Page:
Sony this month started to offer its Micro LED-based displays to well-funded consumers. Officially branded as Crystal LED direct view display systems (aka CLEDIS), these ultra high-end products were previously only available for commercial installations. Designed to offer superior contrasts, brightness levels, and viewing angles, Sony’s Crystal LED TVs are designed to replace projector-enabled home theaters and will be available in 2K, 4K, 8K, and 16K versions with sizes of up to 790 inches.

Sony’s Crystal LED display systems rely on bezel-less Micro LED modules that are built using 0.003-mm² individually-controlled LEDs. The modules offer up to 1000 nits peak brightness, around 1,000,000:1 contrast ratio, up to a 120 Hz refresh rate, as well as nearly 180° viewing angles. According to Sony, such a display can cover 140% of the sRGB color space or around 100% of the DCI-P3 color gamut.

Since the micro LED modules are rather large – even though they're the fraction of the size of a normal LED, the large number of micro LEDs adds up – the size of a Full-HD Crystal LED display system is around 110 inches in diagonal. Meanwhile the 4K unit doubles that, to 220 inches. Since we are dealing with devices that are designed to replace projection-powered home theaters, such sizes are well justified, but they are naturally too large for an average home.

Sony's Consumer Crystal LED Display Systems
  Full HD 4K 8K 16K
Number of CLED Modules 18 72 288 576
Diagonal 110-inches 220-inches 440-inches 790-inches
Dimensions (W×H) 8 ft × 4 ft
2.43 m × 1.22 m
16 ft × 9 ft
4.87 × 2.74
32 ft × 18 ft
9.75 × 5.48
63 ft × 18 ft
19.2 × 5.48
Approximate Price of CLEDs at $10,000 per unit $180,000 $720,000 $2,880,000 $5,760,000

Sony’s Crystal LED-based display systems for residential installation will be available through a select group of individually trained and certified Sony dealers. The devices will be supported by Sony’s technicians, who will be able to remotely monitor displays after their installations to provide ongoing service.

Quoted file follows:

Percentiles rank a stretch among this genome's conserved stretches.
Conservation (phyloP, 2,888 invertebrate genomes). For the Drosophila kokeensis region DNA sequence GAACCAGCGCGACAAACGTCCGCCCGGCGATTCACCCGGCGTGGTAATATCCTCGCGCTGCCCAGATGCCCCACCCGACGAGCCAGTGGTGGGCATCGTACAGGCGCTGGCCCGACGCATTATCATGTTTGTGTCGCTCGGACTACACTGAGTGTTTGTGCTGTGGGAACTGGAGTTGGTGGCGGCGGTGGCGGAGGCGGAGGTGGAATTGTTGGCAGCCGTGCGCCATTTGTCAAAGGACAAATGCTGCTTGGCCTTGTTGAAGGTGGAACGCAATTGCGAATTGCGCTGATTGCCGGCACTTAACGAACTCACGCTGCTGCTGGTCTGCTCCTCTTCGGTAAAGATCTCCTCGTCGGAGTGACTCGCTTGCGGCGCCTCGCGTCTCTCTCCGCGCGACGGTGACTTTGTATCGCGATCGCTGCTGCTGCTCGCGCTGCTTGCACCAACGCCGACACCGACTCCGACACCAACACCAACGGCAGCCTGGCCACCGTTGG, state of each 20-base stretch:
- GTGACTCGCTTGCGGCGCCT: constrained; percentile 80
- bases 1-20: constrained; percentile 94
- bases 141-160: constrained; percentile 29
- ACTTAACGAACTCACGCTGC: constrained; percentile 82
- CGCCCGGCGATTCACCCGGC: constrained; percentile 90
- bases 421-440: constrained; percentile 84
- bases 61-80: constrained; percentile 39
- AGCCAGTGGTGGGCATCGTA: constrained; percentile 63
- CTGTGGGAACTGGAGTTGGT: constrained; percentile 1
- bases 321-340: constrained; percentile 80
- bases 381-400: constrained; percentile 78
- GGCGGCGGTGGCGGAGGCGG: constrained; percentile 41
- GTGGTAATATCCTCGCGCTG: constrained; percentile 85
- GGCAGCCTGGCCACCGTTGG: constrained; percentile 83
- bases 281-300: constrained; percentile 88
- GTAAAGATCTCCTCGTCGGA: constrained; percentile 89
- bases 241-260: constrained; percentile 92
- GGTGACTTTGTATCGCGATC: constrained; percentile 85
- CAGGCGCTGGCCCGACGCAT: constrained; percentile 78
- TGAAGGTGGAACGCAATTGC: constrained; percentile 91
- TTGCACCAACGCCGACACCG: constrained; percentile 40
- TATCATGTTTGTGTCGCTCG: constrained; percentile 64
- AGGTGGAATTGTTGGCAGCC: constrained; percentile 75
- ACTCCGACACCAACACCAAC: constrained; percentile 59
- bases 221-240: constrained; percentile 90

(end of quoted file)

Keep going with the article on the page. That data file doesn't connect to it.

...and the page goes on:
Sony is not publicly quoting prices for its consumer Crystal LED products, but there are estimates that each module costs around $10,000 per unit. This would mean that a Full-HD version, which consists of 18 modules, costs over $180,000, whereas a 4K system will be priced at over $720,000.

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Sources: Sony, TechHive

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  • SanX - Thursday, September 19, 2019 - link

    Why hurry? In 10 years all these 3 zeroes at the end will disappear by themselves. Reply
  • SanX - Thursday, September 19, 2019 - link

    Depreciation rate is factor of 2 in a year Reply
  • pixelstuff - Thursday, September 19, 2019 - link

    If they could just make those LEDs smaller. I wouldn't mind having a 16ft x 9ft screen at 16K with the ability to draw out an area anywhere on it to display simultaneous signals from third party sources. Reply
  • rpg1966 - Thursday, September 19, 2019 - link

    Why is the contrast anything other than infinity? As LEDs, isn't the minimum brightnes zero? Reply
  • pixelstuff - Friday, September 20, 2019 - link

    That's a good question. I wonder if it could be related to the refresh rate. Maybe they are measuring the maximum "cool down" brightness at a certain frame rate or something. Reply
  • remosito - Friday, September 20, 2019 - link

    Apart from price I couldn't afford...pixel density on these micro-leds is way to low. I have big rooms, but the biggest one that would actually fit is the 4k one. 9ft high and 16ft wide...even if I had the dough...such a size would have to be 8k/16k....

    Find the 132 incher from TCL much more appealing in that regard.
    Reply
  • s.yu - Sunday, September 22, 2019 - link

    WTF! This is about a magnitude more expensive than I anticipated. Reply

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